Trump pardons Michael Flynn

President Trump on Wednesday announced he had pardoned Michael Flynn, his first national security adviser who was charged in connection with former special counsel Robert Mueller’s Russia investigation.

"It is my Great Honor to announce that General Michael T. Flynn has been granted a Full Pardon. Congratulations to @GenFlynn and his wonderful family, I know you will now have a truly fantastic Thanksgiving!" Trump tweeted.

Trump’s decision to pardon Flynn, who was a top surrogate for his 2016 campaign, follows widespread speculation the president would do so and comes in the waning days of his term in the White House. 

The move will bring an end to Flynn’s dramatic case, three years after he originally pleaded guilty to lying to federal investigators about his contacts with the top Russian diplomat in the United States and agreed to cooperate with Mueller’s investigation. 

Flynn moved to withdraw his guilty plea in January of this year after changing his attorneys. The Justice Department later took the extraordinary step of seeking to drop the charges against the former national security adviser, saying his false statements were not “material” to the investigation. 

The case had stalled as Flynn was awaiting sentencing for lying to the FBI. After a failed emergency appeal from Flynn’s legal team, U.S. District Court Judge Emmet Sullivan had been weighing the question of whether to grant the Justice Department’s sudden motion to drop its charges.

The DOJ reversed course on the prosecution in May, arguing that it no longer had confidence in the FBI investigation that led to Flynn’s interrogation in early 2017. The decision intensified questions about political interference in prosecutorial matters, coming just a few months after the DOJ overruled career prosecutors who had recommended a lengthy prison sentence for another Trump ally, the longtime GOP operative Roger Stone, who had just been convicted of lying to Congress and witness tampering.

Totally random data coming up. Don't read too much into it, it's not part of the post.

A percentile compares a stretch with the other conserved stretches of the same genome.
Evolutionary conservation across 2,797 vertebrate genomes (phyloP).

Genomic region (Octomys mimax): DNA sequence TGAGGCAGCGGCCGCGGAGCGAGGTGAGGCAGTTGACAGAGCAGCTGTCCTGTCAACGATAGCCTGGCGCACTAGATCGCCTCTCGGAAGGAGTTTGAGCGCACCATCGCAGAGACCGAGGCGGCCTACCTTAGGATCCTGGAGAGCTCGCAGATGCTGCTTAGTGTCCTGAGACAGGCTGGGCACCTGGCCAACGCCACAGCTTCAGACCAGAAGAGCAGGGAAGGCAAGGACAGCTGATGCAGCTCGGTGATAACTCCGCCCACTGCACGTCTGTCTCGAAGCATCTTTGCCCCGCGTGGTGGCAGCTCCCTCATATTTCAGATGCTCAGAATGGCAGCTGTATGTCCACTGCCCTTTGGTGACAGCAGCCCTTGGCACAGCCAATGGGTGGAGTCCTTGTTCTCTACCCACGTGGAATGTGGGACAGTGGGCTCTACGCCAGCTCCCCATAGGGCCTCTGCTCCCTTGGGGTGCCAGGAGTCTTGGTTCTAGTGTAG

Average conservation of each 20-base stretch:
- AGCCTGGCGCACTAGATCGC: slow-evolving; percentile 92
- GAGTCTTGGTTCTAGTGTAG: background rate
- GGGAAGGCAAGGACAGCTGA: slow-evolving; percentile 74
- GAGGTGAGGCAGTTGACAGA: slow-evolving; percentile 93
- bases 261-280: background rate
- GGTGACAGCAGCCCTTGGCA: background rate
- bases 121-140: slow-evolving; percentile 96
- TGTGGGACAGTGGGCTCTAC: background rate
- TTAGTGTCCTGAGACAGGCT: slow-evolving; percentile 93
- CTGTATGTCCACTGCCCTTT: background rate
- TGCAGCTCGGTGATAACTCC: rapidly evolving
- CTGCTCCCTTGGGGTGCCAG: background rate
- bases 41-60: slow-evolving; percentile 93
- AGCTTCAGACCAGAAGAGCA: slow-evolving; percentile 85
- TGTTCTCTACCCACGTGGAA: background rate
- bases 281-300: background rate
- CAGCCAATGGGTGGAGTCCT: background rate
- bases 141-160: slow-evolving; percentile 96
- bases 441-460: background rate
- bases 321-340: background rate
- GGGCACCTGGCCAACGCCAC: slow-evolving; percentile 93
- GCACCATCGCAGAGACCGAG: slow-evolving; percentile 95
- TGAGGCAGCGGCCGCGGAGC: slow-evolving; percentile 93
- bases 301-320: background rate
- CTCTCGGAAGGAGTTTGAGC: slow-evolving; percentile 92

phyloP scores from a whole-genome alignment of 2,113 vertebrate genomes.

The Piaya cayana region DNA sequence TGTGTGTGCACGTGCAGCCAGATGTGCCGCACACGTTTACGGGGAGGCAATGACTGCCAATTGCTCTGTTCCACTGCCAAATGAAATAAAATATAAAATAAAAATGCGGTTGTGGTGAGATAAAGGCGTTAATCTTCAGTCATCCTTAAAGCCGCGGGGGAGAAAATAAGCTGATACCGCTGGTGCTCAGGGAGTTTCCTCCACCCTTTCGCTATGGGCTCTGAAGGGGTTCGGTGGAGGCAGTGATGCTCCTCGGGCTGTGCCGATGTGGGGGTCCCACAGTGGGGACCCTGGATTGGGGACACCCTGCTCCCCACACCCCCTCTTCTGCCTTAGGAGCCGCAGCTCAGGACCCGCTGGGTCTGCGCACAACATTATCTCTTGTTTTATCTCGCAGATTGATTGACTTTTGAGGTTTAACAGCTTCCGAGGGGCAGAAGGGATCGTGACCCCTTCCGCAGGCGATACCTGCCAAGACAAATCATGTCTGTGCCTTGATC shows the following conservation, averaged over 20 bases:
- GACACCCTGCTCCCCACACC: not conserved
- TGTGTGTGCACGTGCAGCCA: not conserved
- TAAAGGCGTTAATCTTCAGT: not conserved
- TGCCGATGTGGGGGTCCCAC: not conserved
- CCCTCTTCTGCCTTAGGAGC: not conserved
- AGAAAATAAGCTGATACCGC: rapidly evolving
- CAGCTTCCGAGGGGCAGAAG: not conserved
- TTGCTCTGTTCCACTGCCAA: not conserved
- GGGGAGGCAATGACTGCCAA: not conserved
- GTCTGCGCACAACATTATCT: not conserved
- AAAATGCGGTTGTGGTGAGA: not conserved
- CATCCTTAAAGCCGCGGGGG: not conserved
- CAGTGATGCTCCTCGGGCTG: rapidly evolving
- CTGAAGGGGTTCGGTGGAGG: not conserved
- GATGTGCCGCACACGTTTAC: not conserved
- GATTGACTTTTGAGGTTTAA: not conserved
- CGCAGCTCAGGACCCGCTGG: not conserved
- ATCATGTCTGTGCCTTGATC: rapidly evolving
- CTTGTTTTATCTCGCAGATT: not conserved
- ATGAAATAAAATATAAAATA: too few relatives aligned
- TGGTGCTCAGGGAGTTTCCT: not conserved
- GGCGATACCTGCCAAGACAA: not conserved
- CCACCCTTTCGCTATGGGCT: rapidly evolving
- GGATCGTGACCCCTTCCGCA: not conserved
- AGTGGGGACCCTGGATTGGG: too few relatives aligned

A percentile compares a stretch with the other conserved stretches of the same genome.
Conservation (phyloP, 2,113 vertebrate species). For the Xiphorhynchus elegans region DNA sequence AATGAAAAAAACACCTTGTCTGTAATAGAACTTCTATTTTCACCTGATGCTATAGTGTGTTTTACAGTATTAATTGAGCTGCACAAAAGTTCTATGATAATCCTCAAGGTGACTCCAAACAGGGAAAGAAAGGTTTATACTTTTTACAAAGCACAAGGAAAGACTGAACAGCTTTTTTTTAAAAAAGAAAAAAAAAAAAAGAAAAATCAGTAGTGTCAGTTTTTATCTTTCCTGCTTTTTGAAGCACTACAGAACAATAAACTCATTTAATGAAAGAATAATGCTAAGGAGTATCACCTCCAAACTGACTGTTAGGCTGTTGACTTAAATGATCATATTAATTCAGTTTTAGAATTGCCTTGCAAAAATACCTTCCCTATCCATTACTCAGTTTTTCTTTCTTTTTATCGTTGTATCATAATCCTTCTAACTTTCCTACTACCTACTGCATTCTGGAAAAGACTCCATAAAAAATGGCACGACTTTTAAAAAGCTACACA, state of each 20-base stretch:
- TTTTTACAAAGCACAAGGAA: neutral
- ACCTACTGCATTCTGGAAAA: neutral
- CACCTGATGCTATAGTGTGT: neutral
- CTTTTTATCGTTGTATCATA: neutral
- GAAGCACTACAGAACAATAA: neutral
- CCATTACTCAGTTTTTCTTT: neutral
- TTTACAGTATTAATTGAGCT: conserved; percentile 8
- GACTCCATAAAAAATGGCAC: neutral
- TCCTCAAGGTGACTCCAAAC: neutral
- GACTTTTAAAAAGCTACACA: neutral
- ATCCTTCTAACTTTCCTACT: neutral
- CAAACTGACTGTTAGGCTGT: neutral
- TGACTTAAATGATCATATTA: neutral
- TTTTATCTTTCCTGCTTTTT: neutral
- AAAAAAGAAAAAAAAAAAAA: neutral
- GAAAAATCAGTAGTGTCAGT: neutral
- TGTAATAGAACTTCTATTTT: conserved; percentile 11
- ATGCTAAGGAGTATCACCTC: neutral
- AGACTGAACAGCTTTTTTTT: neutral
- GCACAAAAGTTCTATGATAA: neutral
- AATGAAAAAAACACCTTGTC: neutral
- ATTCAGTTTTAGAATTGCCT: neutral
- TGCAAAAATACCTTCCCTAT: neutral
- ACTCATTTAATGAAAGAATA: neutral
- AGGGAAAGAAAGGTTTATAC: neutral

Stone was ultimately sentenced to more than three years in prison, but Trump commuted his sentence in July, right before he was scheduled to report to a federal corrections facility.

Flynn’s tenure at the White House was both fleeting and chaotic. Trump fired Flynn in February 2017, less than a month after taking office, after it was revealed that the adviser withheld information to Vice President Mike Pence and other White House officials about his contacts with then-Russian ambassador Sergey Kislyak. 

Trump’s base of supporters have advocated for a Flynn pardon. Trump has offered words of support for his former adviser and said that he was treated unfairly by the FBI in recent months, even going so far to say in July that he would welcome Flynn back in a role at the White House. 

Trump is said to be considering issuing a number of pardons before he leaves office, and reports emerged in late November that he planned to pardon Flynn. 

Flynn joins a list of individuals with connections to the president that he has pardoned. Trump in July commuted Stone’s prison sentence, which also stemmed from the Mueller investigation. In early 2020, Trump commuted the sentence of former Illinois Gov. Rod Blagojevich (D), and pardoned former New York City Police Commissioner Bernard Kerik and financier Michael Milken.

Sidney Powell, Flynn’s attorney, admitted in court in September that she had discussed her client’s case with the president, but had urged him not to issue a pardon.

Powell was part of the Trump campaign legal team trying to challenge the results in several key states that the president lost to President-elect Joe Biden. She was unceremoniously cut loose by the campaign in late November after making questionable claims of widespread fraud from elections officials.

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